velocity
The pressure in two-stage reactor gradually decreased along the
ow direction due to the friction drag produced by the catalyst beds
and the wall surface (see Fig. 6). The pressure drop in the particle

253

catalyst bed was the same as that in the reactor lled with particle
shown in previous work (Zhang et al., 2015b).
In this work, the gauge pressure at the reactor outlet was also
set to zero, and then the gauge pressure of the monolithic catalyst
bed changed from 7.2 Pa, 7.3 Pa, 7.4 Pa 7.6 Pa and 7.7 Pa at the bed
inlet to 6.7 Pa, 6.9 Pa, 7.1 Pa, 7.2 Pa and 7.3 Pa when the ow rate
of supplementary oxygen was 0, 1, 2, 3, and 4 ml/min, so the pressure drop of the catalyst bed had range of 0.3-0.5 Pa. Although the
gauge pressures of the bed inlet and outlet were increased with the
ow rate of supplementary oxygen, the pressure drop in monolithic
catalyst bed was barely affected by supplementary oxygen.
Since the molecular weight of oxygen is higher than the average
molecular mass of the reaction gas (about 20 g/mol), the gas density
of monolithic catalyst bed increased with supplementary oxygen
(see in Fig. 7(a)). Particularly, the high density zone was in the upper
portion of catalyst bed and nearby the boundary layer of side wall
where the O2 mass fraction had high value. According to the integral
results of Fluent post, the average values of gas density were 0.2220,
0.2242, 0.2257, 0.2273 and 0.2289 kg/m3 at the inlet of monolithic
catalyst bed and 0.2206, 0.2228, 0.2242, 0.2257 and 0.2273 kg/m3
at the bed outlet when the ow rate of supplementary oxygen was
0, 1, 2, 3, and 4 ml/min, respectively.
If the temperature and pressure are kept constant, gas density
in the reactor is only associated with the species mass fraction
according to the previous work (Zhang et al., 2015a). As shown in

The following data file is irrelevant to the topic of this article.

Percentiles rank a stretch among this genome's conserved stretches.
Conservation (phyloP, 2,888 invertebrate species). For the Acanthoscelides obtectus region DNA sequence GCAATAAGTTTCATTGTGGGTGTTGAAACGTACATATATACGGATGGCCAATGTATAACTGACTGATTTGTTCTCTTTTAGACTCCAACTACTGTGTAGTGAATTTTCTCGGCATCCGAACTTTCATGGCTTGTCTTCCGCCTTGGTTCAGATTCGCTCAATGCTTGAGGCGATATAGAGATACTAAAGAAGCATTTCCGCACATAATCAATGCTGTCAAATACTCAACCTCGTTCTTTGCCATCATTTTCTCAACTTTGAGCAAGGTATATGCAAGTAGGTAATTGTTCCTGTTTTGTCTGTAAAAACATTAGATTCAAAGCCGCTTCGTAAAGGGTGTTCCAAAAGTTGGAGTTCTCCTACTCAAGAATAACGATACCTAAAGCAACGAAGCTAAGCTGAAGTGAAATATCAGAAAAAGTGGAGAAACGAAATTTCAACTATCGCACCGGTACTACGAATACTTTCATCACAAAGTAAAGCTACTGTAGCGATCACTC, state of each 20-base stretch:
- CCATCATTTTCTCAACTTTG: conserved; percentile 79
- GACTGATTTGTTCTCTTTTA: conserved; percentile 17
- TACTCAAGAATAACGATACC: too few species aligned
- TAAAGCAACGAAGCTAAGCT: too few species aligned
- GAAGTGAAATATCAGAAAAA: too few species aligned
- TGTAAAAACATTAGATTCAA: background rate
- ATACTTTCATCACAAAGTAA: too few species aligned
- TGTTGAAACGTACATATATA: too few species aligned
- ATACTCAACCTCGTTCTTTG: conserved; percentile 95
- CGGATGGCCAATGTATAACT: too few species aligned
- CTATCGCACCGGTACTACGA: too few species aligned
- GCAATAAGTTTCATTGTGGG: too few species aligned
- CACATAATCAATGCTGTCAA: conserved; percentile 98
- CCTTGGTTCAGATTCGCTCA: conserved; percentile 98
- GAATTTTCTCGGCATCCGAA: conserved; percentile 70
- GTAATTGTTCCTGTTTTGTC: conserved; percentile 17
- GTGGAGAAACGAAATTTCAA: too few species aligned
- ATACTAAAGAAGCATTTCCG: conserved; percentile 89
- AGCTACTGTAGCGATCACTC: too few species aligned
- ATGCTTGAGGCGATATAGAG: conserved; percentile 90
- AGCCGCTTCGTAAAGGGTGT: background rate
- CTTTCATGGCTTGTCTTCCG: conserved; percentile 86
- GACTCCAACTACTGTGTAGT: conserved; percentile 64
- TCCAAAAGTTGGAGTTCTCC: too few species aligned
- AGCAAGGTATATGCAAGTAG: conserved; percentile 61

Supplementary materials, Fig. S1, H2 mass fraction increased with
the ow rate of supplementary oxygen. This would lead to gas density fall. Therefore, the reduction of gas density between the bed
inlet and outlet was increased slightly with supplementary oxygen.
As it can be seen from Fig. 7(b), the gas velocity in monolithic
catalyst bed increased with the supplementary oxygen because of
the additional gas ow. According to the previous work (Zhang
et al., 2015a), rstly the velocity increased and then decreased along
the normal direction of the inner surface of the catalyst bed wall
due to the effect of the boundary layer, chemical reactions and the
monolithic catalyst channel. This phenomenon was also shown in
Fig. 7(b). The maximum value of velocity and the area of high velocity increased with the supplementary oxygen because of the depth
of OCM reaction.
3.4. Inuence of temperature on species mass fraction
Firstly, the average values of reaction rates in particle and monolithic catalyst beds were calculated by FLUENT software and shown
in Fig. 8 and 9. From Fig. 8, we can see that the rate of CO2 formation reaction (reaction 1) decreased as the temperature increased
in particle catalyst bed of two-stage reactor. In addition to this,
all rates of other reactions increased with temperature. The rates
of reaction 2 (C2 H6 formation from CH4 ) and 5 (C2 H4 formation
from C2 H6 ) increased rapidly when the temperature was increased
from 775 C to 800 C, but their rates grew slowly as temperature
increased from 800 C to 825 C. Meanwhile, the rates of reaction
4 (CO oxidized reaction to form CO2 ) and 10 (water-gas shift reaction to generate CO) increased rapidly when the temperature was
raised from 800 C to 825 C.
From Fig. 9, we can also see that the rate of CO2 formation reaction decreased in monolithic catalyst bed the temperature was
increased. When the temperature was increased from 775 C to